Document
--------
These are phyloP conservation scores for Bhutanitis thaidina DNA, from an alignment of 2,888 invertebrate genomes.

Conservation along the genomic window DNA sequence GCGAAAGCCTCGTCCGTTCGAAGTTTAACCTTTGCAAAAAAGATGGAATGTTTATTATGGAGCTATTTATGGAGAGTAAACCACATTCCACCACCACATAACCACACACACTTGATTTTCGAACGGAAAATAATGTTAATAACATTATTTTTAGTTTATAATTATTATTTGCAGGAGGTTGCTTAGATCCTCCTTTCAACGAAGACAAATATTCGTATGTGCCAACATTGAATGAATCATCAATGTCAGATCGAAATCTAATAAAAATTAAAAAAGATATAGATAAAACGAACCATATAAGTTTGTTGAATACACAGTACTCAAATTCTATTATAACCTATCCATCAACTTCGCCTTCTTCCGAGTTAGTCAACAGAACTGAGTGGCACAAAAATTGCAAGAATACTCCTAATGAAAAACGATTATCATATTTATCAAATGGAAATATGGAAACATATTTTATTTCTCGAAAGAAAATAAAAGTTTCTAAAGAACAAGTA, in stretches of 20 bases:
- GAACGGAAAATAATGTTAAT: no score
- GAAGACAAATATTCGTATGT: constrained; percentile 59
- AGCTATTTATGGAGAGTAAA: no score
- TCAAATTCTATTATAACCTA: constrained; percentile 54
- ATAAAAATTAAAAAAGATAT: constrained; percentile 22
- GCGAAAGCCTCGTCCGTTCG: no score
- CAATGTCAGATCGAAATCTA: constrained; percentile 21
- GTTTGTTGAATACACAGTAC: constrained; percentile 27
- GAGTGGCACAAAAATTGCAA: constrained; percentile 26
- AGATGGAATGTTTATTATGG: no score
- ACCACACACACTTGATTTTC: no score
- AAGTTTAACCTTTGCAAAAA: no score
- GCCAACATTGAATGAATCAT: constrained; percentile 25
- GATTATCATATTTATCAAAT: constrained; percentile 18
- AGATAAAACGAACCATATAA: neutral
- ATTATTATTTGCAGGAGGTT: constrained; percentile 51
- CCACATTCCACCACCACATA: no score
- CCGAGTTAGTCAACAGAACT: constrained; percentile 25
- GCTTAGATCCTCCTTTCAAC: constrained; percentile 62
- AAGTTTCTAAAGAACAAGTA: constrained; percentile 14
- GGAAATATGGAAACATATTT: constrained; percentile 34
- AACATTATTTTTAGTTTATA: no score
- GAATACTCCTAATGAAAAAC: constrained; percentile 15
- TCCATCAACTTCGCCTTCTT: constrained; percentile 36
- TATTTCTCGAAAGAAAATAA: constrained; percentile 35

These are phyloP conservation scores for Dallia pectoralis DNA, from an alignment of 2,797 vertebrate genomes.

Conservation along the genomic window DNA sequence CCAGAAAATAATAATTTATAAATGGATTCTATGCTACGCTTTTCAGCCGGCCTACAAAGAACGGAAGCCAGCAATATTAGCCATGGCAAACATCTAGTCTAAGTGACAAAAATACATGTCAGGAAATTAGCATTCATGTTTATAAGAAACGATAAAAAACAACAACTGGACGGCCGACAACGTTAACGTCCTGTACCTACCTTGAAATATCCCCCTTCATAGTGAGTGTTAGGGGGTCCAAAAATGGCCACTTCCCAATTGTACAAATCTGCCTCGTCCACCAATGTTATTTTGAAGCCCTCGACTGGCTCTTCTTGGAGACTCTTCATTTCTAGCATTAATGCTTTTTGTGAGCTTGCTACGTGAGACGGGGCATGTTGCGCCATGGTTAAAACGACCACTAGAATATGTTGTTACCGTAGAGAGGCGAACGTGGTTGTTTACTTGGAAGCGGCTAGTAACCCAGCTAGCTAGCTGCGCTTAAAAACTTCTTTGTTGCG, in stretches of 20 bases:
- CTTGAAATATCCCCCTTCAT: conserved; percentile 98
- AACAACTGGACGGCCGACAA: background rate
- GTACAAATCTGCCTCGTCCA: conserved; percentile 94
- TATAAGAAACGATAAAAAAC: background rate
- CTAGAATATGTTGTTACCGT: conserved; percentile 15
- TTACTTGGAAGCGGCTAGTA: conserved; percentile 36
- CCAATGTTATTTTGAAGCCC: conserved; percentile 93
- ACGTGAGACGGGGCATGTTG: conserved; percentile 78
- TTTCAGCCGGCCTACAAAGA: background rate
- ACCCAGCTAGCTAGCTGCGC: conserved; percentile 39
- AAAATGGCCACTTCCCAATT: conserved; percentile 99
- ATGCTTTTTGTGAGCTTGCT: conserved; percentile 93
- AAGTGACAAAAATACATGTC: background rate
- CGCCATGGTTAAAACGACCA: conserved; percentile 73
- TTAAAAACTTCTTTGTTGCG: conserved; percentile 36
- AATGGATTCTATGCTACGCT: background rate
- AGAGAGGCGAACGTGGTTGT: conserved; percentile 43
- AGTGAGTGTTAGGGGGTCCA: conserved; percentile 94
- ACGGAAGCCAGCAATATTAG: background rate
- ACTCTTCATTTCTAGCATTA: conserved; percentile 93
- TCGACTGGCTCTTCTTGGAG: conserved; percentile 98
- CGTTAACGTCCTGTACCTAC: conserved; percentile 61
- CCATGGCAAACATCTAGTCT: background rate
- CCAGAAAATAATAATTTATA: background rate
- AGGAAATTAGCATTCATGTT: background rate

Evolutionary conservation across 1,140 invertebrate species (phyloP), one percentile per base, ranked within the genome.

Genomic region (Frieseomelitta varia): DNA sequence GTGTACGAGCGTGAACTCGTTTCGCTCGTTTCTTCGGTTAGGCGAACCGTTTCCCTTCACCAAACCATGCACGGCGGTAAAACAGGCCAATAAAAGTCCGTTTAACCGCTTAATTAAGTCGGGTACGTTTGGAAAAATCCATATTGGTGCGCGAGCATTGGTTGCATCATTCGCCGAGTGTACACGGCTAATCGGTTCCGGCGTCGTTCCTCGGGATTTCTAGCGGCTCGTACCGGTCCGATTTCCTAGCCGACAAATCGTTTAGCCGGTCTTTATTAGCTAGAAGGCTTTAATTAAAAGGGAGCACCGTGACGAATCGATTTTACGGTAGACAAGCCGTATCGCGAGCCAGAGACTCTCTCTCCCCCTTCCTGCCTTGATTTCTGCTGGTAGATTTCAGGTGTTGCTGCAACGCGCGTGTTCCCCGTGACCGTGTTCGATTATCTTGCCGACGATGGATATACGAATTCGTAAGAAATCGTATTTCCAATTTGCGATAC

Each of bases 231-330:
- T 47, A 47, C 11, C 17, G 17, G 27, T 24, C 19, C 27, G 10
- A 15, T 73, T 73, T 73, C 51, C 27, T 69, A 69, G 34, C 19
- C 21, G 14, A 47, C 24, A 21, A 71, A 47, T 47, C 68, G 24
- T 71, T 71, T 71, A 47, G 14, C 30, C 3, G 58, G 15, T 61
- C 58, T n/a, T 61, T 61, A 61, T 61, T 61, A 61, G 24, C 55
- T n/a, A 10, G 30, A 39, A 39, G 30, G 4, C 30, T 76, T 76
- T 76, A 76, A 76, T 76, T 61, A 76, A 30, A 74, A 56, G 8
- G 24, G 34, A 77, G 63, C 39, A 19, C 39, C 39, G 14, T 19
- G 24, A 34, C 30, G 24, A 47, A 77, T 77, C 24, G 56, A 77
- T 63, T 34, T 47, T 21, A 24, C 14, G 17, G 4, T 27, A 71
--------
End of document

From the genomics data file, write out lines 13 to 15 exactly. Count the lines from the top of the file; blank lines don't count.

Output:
- ACCACACACACTTGATTTTC: no score
- AAGTTTAACCTTTGCAAAAA: no score
- GCCAACATTGAATGAATCAT: constrained; percentile 25